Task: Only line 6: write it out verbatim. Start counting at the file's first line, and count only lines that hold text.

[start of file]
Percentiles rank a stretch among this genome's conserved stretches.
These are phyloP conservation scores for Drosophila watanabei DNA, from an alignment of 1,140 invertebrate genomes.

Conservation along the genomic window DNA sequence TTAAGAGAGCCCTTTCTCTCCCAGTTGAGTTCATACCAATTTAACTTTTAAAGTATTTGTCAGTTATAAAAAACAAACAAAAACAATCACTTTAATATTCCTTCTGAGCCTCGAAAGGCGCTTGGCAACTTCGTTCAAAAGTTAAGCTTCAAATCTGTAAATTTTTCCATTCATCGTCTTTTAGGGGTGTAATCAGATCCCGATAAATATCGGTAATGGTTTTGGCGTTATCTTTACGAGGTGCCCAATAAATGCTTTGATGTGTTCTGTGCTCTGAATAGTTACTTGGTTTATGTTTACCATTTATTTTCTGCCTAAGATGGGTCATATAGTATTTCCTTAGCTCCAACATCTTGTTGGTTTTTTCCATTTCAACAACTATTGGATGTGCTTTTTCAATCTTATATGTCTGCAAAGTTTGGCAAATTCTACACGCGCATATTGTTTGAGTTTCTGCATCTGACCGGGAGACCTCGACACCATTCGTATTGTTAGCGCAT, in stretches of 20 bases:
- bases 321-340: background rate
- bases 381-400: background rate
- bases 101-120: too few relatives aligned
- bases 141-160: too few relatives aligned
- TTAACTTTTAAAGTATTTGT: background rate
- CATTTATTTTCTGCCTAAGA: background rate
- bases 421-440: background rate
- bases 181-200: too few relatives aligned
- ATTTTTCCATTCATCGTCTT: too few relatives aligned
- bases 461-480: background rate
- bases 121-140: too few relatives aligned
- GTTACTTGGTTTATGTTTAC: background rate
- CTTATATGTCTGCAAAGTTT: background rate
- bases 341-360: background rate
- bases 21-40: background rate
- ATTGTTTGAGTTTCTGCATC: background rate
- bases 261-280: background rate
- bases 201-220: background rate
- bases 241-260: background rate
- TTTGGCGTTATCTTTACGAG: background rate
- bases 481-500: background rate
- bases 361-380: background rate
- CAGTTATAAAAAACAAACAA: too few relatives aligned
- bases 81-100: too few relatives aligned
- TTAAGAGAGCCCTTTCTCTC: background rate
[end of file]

- bases 101-120: too few relatives aligned